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Supreme Court of Canada

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Monday, October 17, 2022 @ 9:17 AM

Certification defeated by plaintiff’s failure to meet residency requirement You are here button

An application to certify a class action may be struck if a claimant fails to prove standing as a British Columbia resident under section 2(1) of the Class Proceedings Act, RSBC 1996, c. 50 (CPA). The British Columbia Supreme Court in MM Fund v. Excelsior Mining Corp., 2022 BCSC 1541, recently struck a certification application on this basis, emphasizing the importance of the residency requirement. ... [read more]

Friday, October 14, 2022 @ 1:57 PM

EVIDENCE - Admissibility - Prejudicial evidence - Confessions and statements by the accused - Voluntariness

Appeal by the Crown from a decision of the Alberta Court of Appeal that overturned Tessier’s conviction for first degree murder and ordered a new trial. Tessier was brought in for questioning by the police after his friend was found dead in a ditch by a rural road. The police did not caution Tessier that he had the right to remain silent or that his statements could be used in evidence and did not inform him of his rights to counsel. ... [read more]

Wednesday, October 12, 2022 @ 2:12 PM

Bachand new executive legal officer, ‘chief of staff’ to SCC Chief Justice Wagner Stephanie Bachand

Chief Justice of Canada Richard Wagner has hired Stéphanie Bachand as the Supreme Court of Canada’s executive legal officer (ELO) and “chief of staff,” succeeding Renée Thériault, who was named on Oct. 11 to Quebec Superior Court after a successful four-year stint as the principal adviser to Canada’s top judge. ... [read more]

Wednesday, October 12, 2022 @ 1:30 PM

Judgments on judgments: The last word? Scales of justice at end of road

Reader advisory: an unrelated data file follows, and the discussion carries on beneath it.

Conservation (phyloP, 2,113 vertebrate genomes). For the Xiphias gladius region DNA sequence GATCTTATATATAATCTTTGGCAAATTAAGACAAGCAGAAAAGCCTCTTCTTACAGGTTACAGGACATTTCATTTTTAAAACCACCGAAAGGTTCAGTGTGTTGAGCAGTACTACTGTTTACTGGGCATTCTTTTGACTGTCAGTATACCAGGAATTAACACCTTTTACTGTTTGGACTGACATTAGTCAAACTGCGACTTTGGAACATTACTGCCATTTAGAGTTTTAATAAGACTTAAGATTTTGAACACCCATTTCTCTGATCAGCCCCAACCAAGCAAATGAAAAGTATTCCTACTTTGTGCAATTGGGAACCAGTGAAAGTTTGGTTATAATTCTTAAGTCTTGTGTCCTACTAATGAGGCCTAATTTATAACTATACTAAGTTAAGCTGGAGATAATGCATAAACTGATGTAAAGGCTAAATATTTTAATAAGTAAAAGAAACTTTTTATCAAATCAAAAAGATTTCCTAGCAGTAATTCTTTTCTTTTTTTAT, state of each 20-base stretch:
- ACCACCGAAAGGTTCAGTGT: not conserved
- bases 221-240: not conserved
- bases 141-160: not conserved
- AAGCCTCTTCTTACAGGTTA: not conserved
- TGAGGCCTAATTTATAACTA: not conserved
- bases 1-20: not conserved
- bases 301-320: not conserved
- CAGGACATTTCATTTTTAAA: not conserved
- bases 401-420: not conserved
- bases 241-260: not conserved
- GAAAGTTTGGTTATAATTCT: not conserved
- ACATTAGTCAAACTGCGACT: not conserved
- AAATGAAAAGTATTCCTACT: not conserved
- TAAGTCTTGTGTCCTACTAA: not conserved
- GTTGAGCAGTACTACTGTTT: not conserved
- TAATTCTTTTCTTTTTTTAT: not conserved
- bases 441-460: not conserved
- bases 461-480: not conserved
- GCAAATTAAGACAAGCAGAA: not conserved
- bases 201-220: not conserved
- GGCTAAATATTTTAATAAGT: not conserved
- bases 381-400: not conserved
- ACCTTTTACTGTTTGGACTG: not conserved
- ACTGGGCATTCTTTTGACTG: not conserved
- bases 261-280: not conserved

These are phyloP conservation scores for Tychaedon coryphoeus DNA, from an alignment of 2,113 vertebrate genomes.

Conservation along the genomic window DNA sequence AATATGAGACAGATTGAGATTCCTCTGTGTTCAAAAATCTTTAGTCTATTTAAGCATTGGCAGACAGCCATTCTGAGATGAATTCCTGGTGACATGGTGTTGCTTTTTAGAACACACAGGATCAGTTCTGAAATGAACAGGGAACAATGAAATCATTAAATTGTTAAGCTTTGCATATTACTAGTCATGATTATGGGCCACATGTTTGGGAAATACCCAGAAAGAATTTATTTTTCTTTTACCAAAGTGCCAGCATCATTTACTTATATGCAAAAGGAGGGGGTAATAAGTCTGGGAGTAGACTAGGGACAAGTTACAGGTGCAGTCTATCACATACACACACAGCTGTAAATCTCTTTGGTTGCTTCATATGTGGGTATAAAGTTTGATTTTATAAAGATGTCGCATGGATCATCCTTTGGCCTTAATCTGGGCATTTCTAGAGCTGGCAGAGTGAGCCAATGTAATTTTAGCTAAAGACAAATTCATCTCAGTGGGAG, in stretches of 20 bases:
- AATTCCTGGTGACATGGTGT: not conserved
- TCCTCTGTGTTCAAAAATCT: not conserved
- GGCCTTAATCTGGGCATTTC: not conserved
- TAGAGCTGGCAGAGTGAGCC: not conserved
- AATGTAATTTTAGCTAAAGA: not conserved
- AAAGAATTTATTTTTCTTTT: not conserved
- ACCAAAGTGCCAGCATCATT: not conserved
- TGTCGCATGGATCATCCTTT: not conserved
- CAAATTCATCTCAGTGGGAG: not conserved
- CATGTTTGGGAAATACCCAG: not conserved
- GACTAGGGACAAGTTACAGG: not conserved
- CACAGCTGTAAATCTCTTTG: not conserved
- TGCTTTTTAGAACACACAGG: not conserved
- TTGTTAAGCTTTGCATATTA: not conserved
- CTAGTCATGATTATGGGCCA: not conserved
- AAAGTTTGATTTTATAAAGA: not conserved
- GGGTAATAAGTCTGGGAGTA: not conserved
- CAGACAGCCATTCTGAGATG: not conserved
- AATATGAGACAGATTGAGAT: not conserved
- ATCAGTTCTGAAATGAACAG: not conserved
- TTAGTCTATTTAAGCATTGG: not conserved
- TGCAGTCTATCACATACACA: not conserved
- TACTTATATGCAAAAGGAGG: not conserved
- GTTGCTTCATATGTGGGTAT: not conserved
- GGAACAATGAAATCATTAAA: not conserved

The Ontario Court of Appeal appears to have closed the door recognizing and enforcing ricochet judgments pursuant to the common law in its recent decision in H.M.B. Holdings Limited v. Antigua and Barbuda, 2022 ONCA 630. ... [read more]

Wednesday, October 12, 2022 @ 12:32 PM

Decision underscores inmate adage: ‘When you get tough on crime, crime gets tough on you’ Breaking free

It may be politically popular to get tough on crime. It is also very costly. The Parliamentary Budget Office using Correctional Service of Canada data found that the three-year minimum sentence for firearms offences that came into effect in 2006 has resulted in 1,200 more years people convicted served than they would have previously. ... [read more]

Wednesday, October 12, 2022 @ 11:12 AM

SCC’s fall session features weighty immigration, tort, family and tax appeals Supreme Court in Quebec

Is Canada’s “safe third-country agreement” with the United States constitutional? How are courts to apply anti-SLAPP legislation in defamation cases? Are owners of construction projects, who contract out to third-party contractors, liable for occupational health and safety violations on their construction sites? ... [read more]

Tuesday, October 11, 2022 @ 10:58 AM

Child porn case raises s. 11(b) questions calendar

Few sections of the Canadian Charter of Rights and Freedoms have given our courts more problems than having to interpret how we comply with s. 11(b), the right to be tried in a reasonable time. ... [read more]

Friday, October 07, 2022 @ 2:30 PM

EVIDENCE - Admissibility - Prejudicial evidence - Probative value - Hearsay rule - Exceptions - Admissions

Appeal by the Crown from a judgment of the British Columbia Court of Appeal that overturned the accused’s conviction for second degree murder and ordered a new trial. The victim’s body was found by police in a hidden suitcase following a tip from the accused’s brother, who had been informed of the location by the accused. At trial, the Crown sought to adduce hearsay evidence from the brother, who overheard the accused speaking on the phone with his wife. ... [read more]

Friday, October 07, 2022 @ 1:22 PM

Short-term employees and the COVID bump | Stuart Rudner

In my mediation practice, many of the wrongful dismissal claims that I am seeing include a claim for a “COVID bump,” which is reminiscent of the “Wallace bump” we used to reference before the Supreme Court of Canada fixed things in Honda v. Keays, 2008 SCC 39 — but I digress. The theory is simple: if common law notice periods are intended to reflect the length of time it will take to find new work, then a global pandemic which dramatically affects the economy should be taken into account. The question, however, is how it should impact notice periods. ... [read more]

Thursday, October 06, 2022 @ 12:24 PM

What would retired justice Moldaver say? Cuffs

Retired Supreme Court Justice Michael Moldaver would not be impressed. The judge who most shaped Canadian criminal law over the past 11 years told The Lawyer’s Daily in an exclusive interview that he remains troubled that accused who are “clearly guilty” of serious crimes sometimes get acquitted, because courts throw out crucial evidence tainted by state illegality that many Canadians would not see as justifying such a drastic remedy. ... [read more]